The 2009 Kernel Summit will be held October 19 and 20 in Tokyo, Japan,
immediately prior to the
. This will be the first time that the Summit has been
held in Asia. If nothing else, the sight of that many kernel hackers
running loose in Akihabara should be amusing.
agenda for the event has been posted; as usual, it gives an insight
into the kinds of problems which are seen to be pressing at this time.
Following the tradition of the last few years, the Summit is spending a
relatively small amount of time on specific technical issues; that kind of
problem is usually best solved on the mailing lists and with code. What
face-to-face meetings are often best for, instead, is process-oriented
The agenda this time contains a panel consisting of (unnamed, thus far) end
users from both the embedded and enterprise communities. Enterprise
representatives have been fairly common participants at these meetings, but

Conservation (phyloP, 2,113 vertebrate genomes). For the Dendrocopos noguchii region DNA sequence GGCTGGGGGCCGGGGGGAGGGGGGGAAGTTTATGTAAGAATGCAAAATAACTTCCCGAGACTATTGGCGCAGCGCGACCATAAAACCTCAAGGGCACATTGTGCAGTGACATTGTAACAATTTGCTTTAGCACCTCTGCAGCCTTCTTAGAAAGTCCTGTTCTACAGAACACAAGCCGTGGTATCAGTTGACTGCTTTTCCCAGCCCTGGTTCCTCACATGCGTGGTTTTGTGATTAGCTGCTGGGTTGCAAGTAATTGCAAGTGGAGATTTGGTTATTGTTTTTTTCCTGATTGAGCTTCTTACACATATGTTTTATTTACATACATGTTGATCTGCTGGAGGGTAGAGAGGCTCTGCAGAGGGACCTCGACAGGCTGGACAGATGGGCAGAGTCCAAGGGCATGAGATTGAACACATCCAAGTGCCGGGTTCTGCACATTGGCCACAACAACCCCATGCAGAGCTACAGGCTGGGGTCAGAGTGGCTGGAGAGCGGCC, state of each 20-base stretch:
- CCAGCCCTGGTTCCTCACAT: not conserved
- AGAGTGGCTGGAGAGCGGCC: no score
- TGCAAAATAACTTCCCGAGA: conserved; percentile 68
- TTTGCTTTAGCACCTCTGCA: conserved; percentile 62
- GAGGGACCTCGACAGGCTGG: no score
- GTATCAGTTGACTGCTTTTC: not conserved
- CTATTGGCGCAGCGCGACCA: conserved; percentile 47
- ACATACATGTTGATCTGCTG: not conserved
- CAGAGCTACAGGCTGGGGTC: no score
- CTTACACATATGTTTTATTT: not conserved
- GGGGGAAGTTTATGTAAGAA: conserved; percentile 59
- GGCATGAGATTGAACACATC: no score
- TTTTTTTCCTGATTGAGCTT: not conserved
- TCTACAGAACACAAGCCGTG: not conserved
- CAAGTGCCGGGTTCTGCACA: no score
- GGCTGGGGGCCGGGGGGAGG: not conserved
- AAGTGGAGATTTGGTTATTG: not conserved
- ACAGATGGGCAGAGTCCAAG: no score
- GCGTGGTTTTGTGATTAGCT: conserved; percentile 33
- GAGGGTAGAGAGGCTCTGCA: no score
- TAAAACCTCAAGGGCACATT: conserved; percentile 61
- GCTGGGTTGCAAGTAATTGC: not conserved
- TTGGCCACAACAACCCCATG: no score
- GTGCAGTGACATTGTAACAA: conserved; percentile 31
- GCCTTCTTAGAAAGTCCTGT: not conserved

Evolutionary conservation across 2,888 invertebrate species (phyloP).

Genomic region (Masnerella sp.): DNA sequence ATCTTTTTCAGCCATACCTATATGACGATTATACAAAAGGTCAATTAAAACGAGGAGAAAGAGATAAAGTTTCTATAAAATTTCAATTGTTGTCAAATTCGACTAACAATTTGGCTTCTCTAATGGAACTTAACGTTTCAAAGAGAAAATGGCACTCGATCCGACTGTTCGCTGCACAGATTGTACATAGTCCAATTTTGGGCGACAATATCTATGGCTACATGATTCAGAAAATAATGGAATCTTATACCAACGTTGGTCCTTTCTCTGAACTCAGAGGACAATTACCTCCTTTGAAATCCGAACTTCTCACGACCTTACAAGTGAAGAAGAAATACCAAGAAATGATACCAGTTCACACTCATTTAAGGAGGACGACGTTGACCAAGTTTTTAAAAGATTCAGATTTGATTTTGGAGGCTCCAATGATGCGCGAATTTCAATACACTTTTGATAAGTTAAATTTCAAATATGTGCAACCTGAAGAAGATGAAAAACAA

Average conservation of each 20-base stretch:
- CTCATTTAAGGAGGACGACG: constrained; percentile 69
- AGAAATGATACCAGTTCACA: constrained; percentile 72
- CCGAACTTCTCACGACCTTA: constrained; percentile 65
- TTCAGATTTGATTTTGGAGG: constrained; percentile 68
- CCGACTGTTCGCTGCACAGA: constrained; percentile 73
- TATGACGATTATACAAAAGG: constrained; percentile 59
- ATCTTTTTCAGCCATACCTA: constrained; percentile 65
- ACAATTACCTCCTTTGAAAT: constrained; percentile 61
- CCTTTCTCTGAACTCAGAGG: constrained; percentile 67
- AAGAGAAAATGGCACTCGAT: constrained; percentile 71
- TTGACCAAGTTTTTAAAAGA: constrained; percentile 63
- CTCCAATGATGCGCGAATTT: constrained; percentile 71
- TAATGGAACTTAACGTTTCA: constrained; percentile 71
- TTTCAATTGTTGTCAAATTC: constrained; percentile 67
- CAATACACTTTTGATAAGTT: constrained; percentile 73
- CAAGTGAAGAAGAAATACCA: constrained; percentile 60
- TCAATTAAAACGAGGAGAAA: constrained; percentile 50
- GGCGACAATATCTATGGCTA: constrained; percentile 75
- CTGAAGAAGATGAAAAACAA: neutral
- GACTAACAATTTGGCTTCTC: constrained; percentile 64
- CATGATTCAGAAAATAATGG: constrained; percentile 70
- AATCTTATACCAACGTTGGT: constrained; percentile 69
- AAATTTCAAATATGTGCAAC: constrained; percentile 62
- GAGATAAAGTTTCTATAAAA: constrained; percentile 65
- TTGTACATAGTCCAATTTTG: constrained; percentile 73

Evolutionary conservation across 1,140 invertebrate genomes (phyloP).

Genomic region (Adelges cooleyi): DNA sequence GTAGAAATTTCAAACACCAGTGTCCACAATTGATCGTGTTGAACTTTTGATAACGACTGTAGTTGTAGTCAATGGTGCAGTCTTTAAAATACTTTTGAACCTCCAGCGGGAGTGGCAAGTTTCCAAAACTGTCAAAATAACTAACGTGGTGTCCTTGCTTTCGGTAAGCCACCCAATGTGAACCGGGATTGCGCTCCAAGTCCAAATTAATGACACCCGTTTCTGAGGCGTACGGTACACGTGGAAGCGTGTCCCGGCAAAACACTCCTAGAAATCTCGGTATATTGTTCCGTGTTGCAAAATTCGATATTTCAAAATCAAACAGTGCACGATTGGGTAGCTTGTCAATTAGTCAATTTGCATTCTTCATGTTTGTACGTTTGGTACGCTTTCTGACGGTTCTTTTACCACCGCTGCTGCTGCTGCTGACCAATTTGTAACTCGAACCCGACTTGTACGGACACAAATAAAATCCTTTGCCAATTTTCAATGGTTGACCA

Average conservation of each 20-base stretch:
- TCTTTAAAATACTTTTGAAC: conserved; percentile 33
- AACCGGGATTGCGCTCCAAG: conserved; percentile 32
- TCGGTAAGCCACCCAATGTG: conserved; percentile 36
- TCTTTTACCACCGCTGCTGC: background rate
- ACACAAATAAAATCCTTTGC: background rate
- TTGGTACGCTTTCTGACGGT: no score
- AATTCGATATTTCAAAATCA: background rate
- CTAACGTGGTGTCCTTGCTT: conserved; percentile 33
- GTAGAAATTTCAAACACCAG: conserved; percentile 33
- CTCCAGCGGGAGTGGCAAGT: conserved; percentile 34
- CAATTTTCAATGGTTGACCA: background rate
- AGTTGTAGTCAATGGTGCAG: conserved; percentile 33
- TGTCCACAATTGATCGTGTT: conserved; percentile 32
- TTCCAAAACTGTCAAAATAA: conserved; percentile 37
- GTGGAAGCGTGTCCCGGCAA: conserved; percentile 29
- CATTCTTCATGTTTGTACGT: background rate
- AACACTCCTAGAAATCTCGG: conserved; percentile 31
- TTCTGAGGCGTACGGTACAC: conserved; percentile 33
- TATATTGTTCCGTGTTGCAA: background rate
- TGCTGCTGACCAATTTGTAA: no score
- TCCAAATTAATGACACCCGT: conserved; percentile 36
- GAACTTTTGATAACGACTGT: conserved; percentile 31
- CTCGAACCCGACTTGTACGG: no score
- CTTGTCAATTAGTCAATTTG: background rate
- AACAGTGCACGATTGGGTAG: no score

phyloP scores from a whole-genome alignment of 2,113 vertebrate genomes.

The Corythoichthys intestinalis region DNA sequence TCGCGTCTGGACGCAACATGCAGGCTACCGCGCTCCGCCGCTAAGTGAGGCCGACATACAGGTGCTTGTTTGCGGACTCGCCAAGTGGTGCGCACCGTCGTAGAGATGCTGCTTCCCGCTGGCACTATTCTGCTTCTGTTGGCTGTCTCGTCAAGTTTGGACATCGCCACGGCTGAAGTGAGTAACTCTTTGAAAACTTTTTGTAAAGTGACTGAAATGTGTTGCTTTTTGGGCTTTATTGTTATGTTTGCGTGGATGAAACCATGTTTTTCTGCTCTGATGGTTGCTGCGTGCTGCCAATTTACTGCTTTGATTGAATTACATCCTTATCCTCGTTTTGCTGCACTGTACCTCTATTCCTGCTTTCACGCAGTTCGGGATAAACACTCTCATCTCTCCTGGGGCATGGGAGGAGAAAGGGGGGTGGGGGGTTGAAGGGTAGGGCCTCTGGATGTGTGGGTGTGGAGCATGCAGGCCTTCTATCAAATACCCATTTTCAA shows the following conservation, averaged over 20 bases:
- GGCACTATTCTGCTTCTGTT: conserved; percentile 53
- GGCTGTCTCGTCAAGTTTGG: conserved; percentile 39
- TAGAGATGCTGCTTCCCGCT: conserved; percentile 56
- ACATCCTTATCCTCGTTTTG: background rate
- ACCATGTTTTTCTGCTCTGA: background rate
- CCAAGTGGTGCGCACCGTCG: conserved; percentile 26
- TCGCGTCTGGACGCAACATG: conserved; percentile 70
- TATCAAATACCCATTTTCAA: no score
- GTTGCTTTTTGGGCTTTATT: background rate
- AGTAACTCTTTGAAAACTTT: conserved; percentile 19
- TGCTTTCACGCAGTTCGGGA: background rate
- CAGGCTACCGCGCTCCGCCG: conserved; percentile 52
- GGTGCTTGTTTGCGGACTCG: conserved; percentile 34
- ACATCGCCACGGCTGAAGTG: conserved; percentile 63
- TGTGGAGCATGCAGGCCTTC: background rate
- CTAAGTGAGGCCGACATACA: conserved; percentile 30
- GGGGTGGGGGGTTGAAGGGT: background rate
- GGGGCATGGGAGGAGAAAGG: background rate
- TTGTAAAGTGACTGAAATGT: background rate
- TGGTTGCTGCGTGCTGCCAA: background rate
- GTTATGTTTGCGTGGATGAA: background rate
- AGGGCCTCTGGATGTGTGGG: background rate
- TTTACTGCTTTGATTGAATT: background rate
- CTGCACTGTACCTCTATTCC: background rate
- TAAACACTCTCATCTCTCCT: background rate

the presence of the embedded user community is new. With any luck, this
panel will encourage the trend whereby embedded systems vendors are
participating more in the development process. On the second day, instead,
the Summit will hear from a user not normally associated with embedded
systems: there will be a session on Google's use of Linux and problems
which have been encountered.
Another process-oriented session is the perennial "regressions and kernel
quality" topic. A separate session looks at performance regressions in
particular; it's likely to follow up on a similar discussion held during
the kernel developers' panel
at LinuxCon. There's also sessions on how linux-next and the staging tree
work, and an open session on improving the development process.
On the technical side, the summit begins with summary reports from a number
of recently-held mini-summits. Perf events and tracing occupy a
significant chunk of time; some of that will be dedicated to a
demonstration of what can be done with perf, ftrace, and timechart. There
will be discussions on expanding the use of the device tree abstraction to
other architectures, improving generic architecture support, and the
merging of the remaining realtime preemption patches. The "hacking hour,"
introduced last year, is back; there has been a suggestion that the topic
this year could be big kernel lock elimination.
As usual, LWN editor Jonathan Corbet will be there to report on the
discussion. Reports will be posted as soon as they are available; stay
to post comments)